Rocket Lab’s Vice President of Launch, Shaun D’Mello, said the rapid pace of construction was made possible by the tireless support of teams from Virginia Space, which owns and operates MARS, and NASA Wallops Flight Facility. “The fact that we have an operational launch site less than a year after construction began is testament to the hard work and dedication of the Virginia Space and NASA teams, as well as the unwavering support of our local suppliers. Thank you for being a huge part of enabling us to open access to space. We’re excited to embark on the next phase of working together – regular and reliable Electron launches from the United States,” says Mr. D’Mello.
About Launch Complex 2:
Located at the Mid-Atlantic Regional Spaceport on Wallops Island, Virginia, Launch Complex 2 is Rocket Lab’s second launch site for the Electron launch vehicle. It joins Rocket Lab’s first site, Launch Complex 1, located on New Zealand’s Māhia Peninsula. Between the two sites, Rocket Lab can launch more than 130 times each year, offering small satellite customers unrivalled choice of orbital inclinations and control over their launch schedule.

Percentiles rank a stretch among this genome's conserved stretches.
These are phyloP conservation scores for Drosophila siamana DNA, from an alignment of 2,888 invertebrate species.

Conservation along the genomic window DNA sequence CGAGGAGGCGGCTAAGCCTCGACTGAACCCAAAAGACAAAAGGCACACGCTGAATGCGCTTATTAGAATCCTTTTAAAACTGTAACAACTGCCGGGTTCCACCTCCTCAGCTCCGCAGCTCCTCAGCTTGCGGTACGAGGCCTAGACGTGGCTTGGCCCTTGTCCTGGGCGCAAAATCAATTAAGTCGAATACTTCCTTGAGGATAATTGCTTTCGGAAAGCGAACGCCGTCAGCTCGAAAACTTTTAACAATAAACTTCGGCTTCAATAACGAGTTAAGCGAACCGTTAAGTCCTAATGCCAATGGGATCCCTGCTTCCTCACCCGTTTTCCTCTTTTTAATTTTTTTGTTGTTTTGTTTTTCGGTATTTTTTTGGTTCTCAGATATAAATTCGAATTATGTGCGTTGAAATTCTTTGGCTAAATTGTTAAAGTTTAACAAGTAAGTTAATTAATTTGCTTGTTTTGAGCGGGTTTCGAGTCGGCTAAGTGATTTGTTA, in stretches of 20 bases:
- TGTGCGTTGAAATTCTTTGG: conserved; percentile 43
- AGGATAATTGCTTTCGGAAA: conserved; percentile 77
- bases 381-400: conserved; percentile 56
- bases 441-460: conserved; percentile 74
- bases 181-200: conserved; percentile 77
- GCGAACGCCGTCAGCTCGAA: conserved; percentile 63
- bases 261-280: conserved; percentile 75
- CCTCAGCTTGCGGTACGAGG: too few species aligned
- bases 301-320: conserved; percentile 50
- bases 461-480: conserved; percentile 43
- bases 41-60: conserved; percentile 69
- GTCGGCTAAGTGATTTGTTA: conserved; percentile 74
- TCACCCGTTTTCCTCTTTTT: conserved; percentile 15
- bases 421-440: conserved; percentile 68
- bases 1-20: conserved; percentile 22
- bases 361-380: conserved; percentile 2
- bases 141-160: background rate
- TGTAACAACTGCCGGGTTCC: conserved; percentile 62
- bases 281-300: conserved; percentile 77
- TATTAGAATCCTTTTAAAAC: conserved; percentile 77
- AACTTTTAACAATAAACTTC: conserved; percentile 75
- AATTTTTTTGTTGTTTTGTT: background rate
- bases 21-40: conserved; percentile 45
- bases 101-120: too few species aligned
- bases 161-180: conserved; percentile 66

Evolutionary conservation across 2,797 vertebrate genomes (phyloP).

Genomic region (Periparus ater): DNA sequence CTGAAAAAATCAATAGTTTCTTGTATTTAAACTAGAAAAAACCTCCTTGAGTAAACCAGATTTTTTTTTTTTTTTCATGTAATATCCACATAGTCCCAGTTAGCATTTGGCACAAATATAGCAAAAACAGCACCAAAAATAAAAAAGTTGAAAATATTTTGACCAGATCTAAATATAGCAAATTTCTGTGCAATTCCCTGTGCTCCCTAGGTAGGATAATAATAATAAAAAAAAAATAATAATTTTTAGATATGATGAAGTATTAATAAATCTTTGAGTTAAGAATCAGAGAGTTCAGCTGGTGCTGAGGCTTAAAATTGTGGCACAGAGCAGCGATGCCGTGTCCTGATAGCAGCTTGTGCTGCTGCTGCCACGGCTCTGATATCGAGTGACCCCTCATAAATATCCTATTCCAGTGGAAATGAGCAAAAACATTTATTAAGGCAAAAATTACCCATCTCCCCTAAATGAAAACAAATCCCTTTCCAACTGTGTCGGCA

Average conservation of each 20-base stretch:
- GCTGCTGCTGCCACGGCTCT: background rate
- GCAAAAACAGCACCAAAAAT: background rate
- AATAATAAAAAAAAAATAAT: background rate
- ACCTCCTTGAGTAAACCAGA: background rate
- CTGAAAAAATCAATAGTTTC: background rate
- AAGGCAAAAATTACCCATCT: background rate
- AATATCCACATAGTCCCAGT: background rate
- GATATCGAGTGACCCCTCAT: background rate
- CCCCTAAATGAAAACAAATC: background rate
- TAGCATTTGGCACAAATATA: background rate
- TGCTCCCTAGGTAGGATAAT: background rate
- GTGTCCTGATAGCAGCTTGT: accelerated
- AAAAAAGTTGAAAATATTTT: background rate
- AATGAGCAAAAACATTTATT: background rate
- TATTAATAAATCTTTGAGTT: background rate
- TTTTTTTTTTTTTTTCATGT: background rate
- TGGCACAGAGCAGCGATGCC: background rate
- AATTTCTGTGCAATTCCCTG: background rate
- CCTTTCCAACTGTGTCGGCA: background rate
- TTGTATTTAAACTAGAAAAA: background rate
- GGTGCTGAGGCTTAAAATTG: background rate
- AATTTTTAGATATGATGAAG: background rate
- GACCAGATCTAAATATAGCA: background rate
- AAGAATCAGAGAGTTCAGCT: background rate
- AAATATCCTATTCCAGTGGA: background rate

Following a site selection process in late 2018 involving multiple U.S. spaceports, Rocket Lab selected the Mid-Atlantic Regional Spaceport as the location of Launch Complex 2 due to the wide orbital inclinations the site can support, as well as the rapid planned construction timeframe. Construction on Launch Complex 2 commenced in February 2019, with the site operational just 10 months later in December 2020. More than 150 local construction workers and contractors were involved in the development of Launch Complex 2, with many Virginia-based companies supplying services, hardware and materials for the site. Locally built infrastructure at Launch Complex 2 includes the 66-ton launch platform and 7.6-ton strongback for the Electron launch vehicle, supplied by Virginia-based company Steel America.
Launch Complex 2 is tailored specifically for U.S. government missions to provide responsive launch for small satellites from U.S soil. Launch Complex 2 can support up to 12 missions per year, supplementing the 120 launches possible from Launch Complex 1 every year.
In addition to the pad itself, Launch Complex 2 will also be home to an Integration and Control Facility located within the Wallops Research Park for processing payloads and Electron launch vehicles prior to lift-off. The ICF will house multiple Electron launch vehicles for pre-launch integration and will be home to Launch Complex 2 Range Control operations, payload integrations cleanrooms, and administrative offices. With the launch site now operational, Launch Complex 2 is expected to employ up to 30 people in engineering, launch safety, and administrative positions in the coming year.